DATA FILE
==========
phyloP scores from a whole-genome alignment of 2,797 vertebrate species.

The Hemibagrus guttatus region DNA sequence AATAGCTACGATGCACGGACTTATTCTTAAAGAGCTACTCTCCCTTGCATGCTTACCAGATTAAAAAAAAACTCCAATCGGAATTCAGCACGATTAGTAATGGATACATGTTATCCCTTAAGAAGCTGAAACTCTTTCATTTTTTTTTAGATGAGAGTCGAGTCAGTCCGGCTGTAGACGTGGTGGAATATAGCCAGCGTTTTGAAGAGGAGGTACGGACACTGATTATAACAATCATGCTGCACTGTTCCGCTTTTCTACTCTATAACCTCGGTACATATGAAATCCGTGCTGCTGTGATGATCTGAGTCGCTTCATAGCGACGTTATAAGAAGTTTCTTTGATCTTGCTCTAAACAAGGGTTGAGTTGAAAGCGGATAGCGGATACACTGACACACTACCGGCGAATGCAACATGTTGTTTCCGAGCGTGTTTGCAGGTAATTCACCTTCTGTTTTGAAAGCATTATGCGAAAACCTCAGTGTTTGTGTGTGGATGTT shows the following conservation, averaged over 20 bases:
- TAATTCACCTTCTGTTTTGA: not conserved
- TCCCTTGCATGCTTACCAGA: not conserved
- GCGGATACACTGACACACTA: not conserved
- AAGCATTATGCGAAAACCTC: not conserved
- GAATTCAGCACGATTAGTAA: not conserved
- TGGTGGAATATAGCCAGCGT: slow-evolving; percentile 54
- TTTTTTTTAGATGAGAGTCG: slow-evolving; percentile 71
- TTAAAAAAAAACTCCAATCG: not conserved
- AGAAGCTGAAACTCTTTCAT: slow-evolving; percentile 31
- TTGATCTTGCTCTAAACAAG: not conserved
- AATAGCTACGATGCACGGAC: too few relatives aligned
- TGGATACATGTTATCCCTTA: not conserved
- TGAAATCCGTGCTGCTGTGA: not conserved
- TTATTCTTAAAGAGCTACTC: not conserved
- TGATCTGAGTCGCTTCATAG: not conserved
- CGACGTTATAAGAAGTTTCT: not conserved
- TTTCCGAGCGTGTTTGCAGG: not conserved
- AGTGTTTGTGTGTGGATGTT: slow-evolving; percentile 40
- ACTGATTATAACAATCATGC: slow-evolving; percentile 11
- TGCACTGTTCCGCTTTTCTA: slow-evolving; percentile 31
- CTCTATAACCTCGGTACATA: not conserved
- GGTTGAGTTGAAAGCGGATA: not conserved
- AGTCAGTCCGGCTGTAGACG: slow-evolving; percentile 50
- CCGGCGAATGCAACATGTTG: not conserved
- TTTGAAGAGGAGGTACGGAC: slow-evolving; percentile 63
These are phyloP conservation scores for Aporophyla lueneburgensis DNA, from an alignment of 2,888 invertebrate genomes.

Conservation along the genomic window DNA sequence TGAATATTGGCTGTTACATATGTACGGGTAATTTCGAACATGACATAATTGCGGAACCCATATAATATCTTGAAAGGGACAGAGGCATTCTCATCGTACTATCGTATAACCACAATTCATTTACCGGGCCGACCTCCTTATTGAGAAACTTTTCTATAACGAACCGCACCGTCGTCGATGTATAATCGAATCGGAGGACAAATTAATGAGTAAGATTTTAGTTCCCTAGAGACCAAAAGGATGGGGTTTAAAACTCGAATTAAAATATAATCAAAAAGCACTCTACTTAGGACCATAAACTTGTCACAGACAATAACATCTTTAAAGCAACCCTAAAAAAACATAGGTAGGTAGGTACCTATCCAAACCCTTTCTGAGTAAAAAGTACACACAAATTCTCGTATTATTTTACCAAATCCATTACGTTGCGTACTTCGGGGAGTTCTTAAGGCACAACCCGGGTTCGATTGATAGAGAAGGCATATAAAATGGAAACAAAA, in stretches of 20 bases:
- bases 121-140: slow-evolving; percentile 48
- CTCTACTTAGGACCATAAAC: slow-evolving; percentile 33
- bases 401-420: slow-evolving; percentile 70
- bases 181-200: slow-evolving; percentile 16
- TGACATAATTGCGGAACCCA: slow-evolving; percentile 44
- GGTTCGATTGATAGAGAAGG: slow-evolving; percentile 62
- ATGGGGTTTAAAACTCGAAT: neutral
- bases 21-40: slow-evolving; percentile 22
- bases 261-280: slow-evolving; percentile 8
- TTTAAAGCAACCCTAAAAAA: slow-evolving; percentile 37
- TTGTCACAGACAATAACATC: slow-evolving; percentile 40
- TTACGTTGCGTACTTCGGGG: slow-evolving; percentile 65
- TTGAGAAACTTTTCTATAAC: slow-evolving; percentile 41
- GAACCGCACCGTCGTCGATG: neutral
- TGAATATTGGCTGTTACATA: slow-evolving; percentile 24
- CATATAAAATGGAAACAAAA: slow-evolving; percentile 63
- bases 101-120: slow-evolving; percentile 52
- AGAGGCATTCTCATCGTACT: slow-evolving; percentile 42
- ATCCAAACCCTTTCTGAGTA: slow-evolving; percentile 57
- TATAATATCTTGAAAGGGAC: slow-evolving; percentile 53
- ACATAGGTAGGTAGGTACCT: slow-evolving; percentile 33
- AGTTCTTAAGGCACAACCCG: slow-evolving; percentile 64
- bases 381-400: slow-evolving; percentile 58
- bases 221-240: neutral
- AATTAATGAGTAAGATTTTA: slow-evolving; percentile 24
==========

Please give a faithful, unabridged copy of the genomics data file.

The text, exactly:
phyloP scores from a whole-genome alignment of 2,797 vertebrate species.

The Hemibagrus guttatus region DNA sequence AATAGCTACGATGCACGGACTTATTCTTAAAGAGCTACTCTCCCTTGCATGCTTACCAGATTAAAAAAAAACTCCAATCGGAATTCAGCACGATTAGTAATGGATACATGTTATCCCTTAAGAAGCTGAAACTCTTTCATTTTTTTTTAGATGAGAGTCGAGTCAGTCCGGCTGTAGACGTGGTGGAATATAGCCAGCGTTTTGAAGAGGAGGTACGGACACTGATTATAACAATCATGCTGCACTGTTCCGCTTTTCTACTCTATAACCTCGGTACATATGAAATCCGTGCTGCTGTGATGATCTGAGTCGCTTCATAGCGACGTTATAAGAAGTTTCTTTGATCTTGCTCTAAACAAGGGTTGAGTTGAAAGCGGATAGCGGATACACTGACACACTACCGGCGAATGCAACATGTTGTTTCCGAGCGTGTTTGCAGGTAATTCACCTTCTGTTTTGAAAGCATTATGCGAAAACCTCAGTGTTTGTGTGTGGATGTT shows the following conservation, averaged over 20 bases:
- TAATTCACCTTCTGTTTTGA: not conserved
- TCCCTTGCATGCTTACCAGA: not conserved
- GCGGATACACTGACACACTA: not conserved
- AAGCATTATGCGAAAACCTC: not conserved
- GAATTCAGCACGATTAGTAA: not conserved
- TGGTGGAATATAGCCAGCGT: slow-evolving; percentile 54
- TTTTTTTTAGATGAGAGTCG: slow-evolving; percentile 71
- TTAAAAAAAAACTCCAATCG: not conserved
- AGAAGCTGAAACTCTTTCAT: slow-evolving; percentile 31
- TTGATCTTGCTCTAAACAAG: not conserved
- AATAGCTACGATGCACGGAC: too few relatives aligned
- TGGATACATGTTATCCCTTA: not conserved
- TGAAATCCGTGCTGCTGTGA: not conserved
- TTATTCTTAAAGAGCTACTC: not conserved
- TGATCTGAGTCGCTTCATAG: not conserved
- CGACGTTATAAGAAGTTTCT: not conserved
- TTTCCGAGCGTGTTTGCAGG: not conserved
- AGTGTTTGTGTGTGGATGTT: slow-evolving; percentile 40
- ACTGATTATAACAATCATGC: slow-evolving; percentile 11
- TGCACTGTTCCGCTTTTCTA: slow-evolving; percentile 31
- CTCTATAACCTCGGTACATA: not conserved
- GGTTGAGTTGAAAGCGGATA: not conserved
- AGTCAGTCCGGCTGTAGACG: slow-evolving; percentile 50
- CCGGCGAATGCAACATGTTG: not conserved
- TTTGAAGAGGAGGTACGGAC: slow-evolving; percentile 63
These are phyloP conservation scores for Aporophyla lueneburgensis DNA, from an alignment of 2,888 invertebrate genomes.

Conservation along the genomic window DNA sequence TGAATATTGGCTGTTACATATGTACGGGTAATTTCGAACATGACATAATTGCGGAACCCATATAATATCTTGAAAGGGACAGAGGCATTCTCATCGTACTATCGTATAACCACAATTCATTTACCGGGCCGACCTCCTTATTGAGAAACTTTTCTATAACGAACCGCACCGTCGTCGATGTATAATCGAATCGGAGGACAAATTAATGAGTAAGATTTTAGTTCCCTAGAGACCAAAAGGATGGGGTTTAAAACTCGAATTAAAATATAATCAAAAAGCACTCTACTTAGGACCATAAACTTGTCACAGACAATAACATCTTTAAAGCAACCCTAAAAAAACATAGGTAGGTAGGTACCTATCCAAACCCTTTCTGAGTAAAAAGTACACACAAATTCTCGTATTATTTTACCAAATCCATTACGTTGCGTACTTCGGGGAGTTCTTAAGGCACAACCCGGGTTCGATTGATAGAGAAGGCATATAAAATGGAAACAAAA, in stretches of 20 bases:
- bases 121-140: slow-evolving; percentile 48
- CTCTACTTAGGACCATAAAC: slow-evolving; percentile 33
- bases 401-420: slow-evolving; percentile 70
- bases 181-200: slow-evolving; percentile 16
- TGACATAATTGCGGAACCCA: slow-evolving; percentile 44
- GGTTCGATTGATAGAGAAGG: slow-evolving; percentile 62
- ATGGGGTTTAAAACTCGAAT: neutral
- bases 21-40: slow-evolving; percentile 22
- bases 261-280: slow-evolving; percentile 8
- TTTAAAGCAACCCTAAAAAA: slow-evolving; percentile 37
- TTGTCACAGACAATAACATC: slow-evolving; percentile 40
- TTACGTTGCGTACTTCGGGG: slow-evolving; percentile 65
- TTGAGAAACTTTTCTATAAC: slow-evolving; percentile 41
- GAACCGCACCGTCGTCGATG: neutral
- TGAATATTGGCTGTTACATA: slow-evolving; percentile 24
- CATATAAAATGGAAACAAAA: slow-evolving; percentile 63
- bases 101-120: slow-evolving; percentile 52
- AGAGGCATTCTCATCGTACT: slow-evolving; percentile 42
- ATCCAAACCCTTTCTGAGTA: slow-evolving; percentile 57
- TATAATATCTTGAAAGGGAC: slow-evolving; percentile 53
- ACATAGGTAGGTAGGTACCT: slow-evolving; percentile 33
- AGTTCTTAAGGCACAACCCG: slow-evolving; percentile 64
- bases 381-400: slow-evolving; percentile 58
- bases 221-240: neutral
- AATTAATGAGTAAGATTTTA: slow-evolving; percentile 24